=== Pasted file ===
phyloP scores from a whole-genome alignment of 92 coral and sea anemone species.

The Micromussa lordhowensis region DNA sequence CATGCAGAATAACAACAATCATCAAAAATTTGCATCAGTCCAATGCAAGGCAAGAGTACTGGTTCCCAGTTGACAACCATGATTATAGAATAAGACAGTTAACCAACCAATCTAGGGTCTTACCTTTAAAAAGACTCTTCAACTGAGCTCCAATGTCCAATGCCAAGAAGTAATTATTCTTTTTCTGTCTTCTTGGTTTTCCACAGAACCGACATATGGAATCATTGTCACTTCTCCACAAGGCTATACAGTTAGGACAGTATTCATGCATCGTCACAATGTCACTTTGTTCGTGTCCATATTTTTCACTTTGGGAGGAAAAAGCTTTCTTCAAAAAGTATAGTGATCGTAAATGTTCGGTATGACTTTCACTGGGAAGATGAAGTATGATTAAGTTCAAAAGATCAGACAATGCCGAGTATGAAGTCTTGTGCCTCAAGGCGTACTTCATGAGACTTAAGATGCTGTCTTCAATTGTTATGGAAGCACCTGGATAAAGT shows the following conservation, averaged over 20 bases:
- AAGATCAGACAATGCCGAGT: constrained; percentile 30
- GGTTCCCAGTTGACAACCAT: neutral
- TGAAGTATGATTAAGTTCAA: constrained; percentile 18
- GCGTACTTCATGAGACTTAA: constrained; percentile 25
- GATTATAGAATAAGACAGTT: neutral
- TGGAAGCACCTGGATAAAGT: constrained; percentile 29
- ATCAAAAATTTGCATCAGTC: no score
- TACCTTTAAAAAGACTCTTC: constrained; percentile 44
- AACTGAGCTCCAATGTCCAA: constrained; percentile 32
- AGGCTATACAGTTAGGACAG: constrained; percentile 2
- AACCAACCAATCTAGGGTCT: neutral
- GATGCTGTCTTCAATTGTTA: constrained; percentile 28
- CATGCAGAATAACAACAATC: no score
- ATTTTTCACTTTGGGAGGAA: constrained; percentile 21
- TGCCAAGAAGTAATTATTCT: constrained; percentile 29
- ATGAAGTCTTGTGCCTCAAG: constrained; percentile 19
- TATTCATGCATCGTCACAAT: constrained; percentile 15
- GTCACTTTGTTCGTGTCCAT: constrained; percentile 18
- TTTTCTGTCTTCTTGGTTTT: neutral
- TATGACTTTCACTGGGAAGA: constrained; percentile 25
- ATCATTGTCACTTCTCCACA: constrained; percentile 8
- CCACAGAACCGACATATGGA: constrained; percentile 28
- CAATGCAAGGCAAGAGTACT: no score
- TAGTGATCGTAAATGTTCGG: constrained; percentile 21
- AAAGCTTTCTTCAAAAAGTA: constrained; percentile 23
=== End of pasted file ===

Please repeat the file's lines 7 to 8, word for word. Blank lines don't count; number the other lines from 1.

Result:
- GATTATAGAATAAGACAGTT: neutral
- TGGAAGCACCTGGATAAAGT: constrained; percentile 29